Military action begins in Libya as the allies open fire

French fighter jets reported to have destroyed four Libyan tanks.

Military action has begun in Libya, with France leading the way. A French plane is reported to have fired on a Libyan military vehicle in the first air strike of the campaign. As many as 20 of the country's fighter jets are patrolling the skies over Benghazi in an attempt to enforce the no-fly zone.

In a typically assured statement outside the emergency conference in Paris, Nicolas Sarkozy has declared that "France has decided to take up its role in front of history". David Cameron has conceded that there will be "unforeseeable consequences" of taking action, but has insisted, Blair-like, that it is better to intervene than to "risk the consequences of inaction".

He said: "Colonel Gaddafi has made this happen. He has lied to the international community, he has promised a ceasefire, he has broken that ceasefire. He continues to brutalise his own people and so the time for action has come. It needs to be urgent. We have to enforce the will of the United Nations and we cannot allow the slaughter of civilians to continue.

"What is absolutely clear is that Gaddafi has broken his word, he has broken confidence and continues to slaughter his own civilians. This has to stop. We have to make him stop and make him face the consequences. I think action must take place urgently."

For now, the declared aim remains to protect the people of Libya; both Cameron and Sarkozy have been careful not to give voice to the ultimate objective of regime change. It remains unclear how the allies will respond if Gaddafi refuses to give way. Meanwhile, there are reports that the rebels have admitted that they shot down their own plane this morning.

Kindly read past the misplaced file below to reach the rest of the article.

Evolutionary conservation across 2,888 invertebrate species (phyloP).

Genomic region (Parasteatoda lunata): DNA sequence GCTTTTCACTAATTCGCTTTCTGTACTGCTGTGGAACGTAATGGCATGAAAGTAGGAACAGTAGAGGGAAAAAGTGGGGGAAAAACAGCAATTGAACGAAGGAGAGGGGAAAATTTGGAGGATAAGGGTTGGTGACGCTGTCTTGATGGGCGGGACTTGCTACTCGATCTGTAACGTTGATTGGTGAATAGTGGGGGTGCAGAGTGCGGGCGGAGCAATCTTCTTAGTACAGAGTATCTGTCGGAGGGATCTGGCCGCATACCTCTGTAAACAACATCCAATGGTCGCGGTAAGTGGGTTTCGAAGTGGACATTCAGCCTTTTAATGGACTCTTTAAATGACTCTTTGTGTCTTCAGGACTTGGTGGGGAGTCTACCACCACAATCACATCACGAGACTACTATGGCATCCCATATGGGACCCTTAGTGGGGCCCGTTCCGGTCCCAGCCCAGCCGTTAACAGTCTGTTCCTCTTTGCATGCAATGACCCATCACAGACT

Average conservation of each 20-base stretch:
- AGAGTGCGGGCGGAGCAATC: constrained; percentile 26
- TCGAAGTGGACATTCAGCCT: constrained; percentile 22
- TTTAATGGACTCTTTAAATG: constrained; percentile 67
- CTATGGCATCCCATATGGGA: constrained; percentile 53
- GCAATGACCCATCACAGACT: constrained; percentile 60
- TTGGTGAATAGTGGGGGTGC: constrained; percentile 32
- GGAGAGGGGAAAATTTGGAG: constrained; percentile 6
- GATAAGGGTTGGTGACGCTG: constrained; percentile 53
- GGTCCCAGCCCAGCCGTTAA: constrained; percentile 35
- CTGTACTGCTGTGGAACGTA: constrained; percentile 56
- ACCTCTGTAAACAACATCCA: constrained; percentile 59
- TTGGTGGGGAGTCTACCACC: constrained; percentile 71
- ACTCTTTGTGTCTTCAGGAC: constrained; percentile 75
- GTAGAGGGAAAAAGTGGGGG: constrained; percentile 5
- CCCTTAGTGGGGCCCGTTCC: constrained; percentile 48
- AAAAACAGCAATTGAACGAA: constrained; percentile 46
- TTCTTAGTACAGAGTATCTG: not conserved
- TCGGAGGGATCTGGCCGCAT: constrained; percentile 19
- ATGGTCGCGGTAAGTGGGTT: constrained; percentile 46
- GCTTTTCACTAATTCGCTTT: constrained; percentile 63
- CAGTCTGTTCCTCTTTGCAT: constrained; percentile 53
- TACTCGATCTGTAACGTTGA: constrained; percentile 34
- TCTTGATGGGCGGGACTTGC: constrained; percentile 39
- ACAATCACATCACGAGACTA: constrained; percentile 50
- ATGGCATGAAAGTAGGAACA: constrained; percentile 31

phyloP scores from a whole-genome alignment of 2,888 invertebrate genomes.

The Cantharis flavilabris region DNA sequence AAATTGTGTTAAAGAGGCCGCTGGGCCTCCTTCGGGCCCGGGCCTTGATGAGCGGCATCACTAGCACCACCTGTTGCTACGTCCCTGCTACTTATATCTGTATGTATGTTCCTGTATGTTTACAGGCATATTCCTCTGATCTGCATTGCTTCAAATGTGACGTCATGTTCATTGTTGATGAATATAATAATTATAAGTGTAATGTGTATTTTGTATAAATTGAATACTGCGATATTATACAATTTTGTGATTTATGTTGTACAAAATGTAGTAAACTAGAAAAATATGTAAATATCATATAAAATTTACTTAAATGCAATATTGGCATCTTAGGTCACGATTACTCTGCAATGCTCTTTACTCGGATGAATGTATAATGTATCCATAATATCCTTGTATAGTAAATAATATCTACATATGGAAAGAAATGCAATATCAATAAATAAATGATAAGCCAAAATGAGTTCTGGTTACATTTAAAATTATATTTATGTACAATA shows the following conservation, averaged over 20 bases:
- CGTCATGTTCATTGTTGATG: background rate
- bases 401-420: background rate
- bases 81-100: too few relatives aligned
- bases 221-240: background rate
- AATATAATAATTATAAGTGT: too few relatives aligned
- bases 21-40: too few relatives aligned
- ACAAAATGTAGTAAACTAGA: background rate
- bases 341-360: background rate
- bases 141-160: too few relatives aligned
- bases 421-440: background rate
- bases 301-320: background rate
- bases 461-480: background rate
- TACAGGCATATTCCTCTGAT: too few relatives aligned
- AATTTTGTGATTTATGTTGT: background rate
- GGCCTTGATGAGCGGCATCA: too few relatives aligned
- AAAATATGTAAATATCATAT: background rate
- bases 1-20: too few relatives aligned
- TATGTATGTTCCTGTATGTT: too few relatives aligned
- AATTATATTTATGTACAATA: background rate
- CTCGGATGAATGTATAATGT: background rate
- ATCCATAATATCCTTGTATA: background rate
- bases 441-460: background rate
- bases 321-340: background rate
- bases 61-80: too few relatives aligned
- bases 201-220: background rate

UPDATE: French fighter jets have destroyed four Libyan tanks in air strikes to the south-west of Benghazi, according to al-Jazeera.

George Eaton is political editor of the New Statesman.

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Theresa May enjoys the honeymoon bounce Jeremy Corbyn can only dream of

It's back to October 2009 in the polls. 

Back in October 2009, The Telegraph reported that backbench MPs were planning a coup against their unpopular leader, Gordon Brown. 

The simmering discontent was attributed not to ideological angst but management, specifically the anger at Brown's insistence that MPs pay back their expenses.

Days earlier, The Sun had switched allegiance with a front page declaring: "Labour's Lost It."

That was the last time Labour's poll rating was as low as it is now, according to pollsters ICM. 

The latest poll surveyed voters between 22 and 24 July 2016. The findings are stark. Of those intending to vote, 43 per cent would choose Theresa May and the Tories, while just 27 per cent would go for Labour.

The Tories now enjoy a 16 point lead, and for this party too, the last time such a figure was recorded was October 2009. 

Of course, the new prime minister may be enjoying a honeymoon bounce. When John Major replaced Margaret Thatcher mid term, the Conservatives overtook Labour in the polls. Brown’s ascension to Labour leadership in June earned him a double-digit lead by September, but after that his popularity rapidly crumbled. 

Theresa May could experience something similar. YouGov pollster Anthony Wells noted: “The current polls look wonderful for her, but on past timescales they won’t necessarily be so rosy in a couple of months’ time.”

But Jeremy Corbyn never enjoyed such an edge. In the heady days of September 2015, after he clinched a surprise victory in the Labour leadership election, ICM found Labour enjoying an immediate honeymoon boost of one point. 

That still put Labour lagging four points behind the recently victorious Conservatives, with 32 per cent of the vote.

The gap has widened. Immediately after Brexit, the Tories had 36 per cent of the vote and Labour 32 per cent. Both parties were tested in the following month, and the Conservatives triumphed. 

For the hard left backing Corbyn, a 27 per cent slice of the vote is welcome after years as political outcasts. The centre left, on the other hand, must hope May trips up – or that Owen Smith can claim a honeymoon bounce of his own.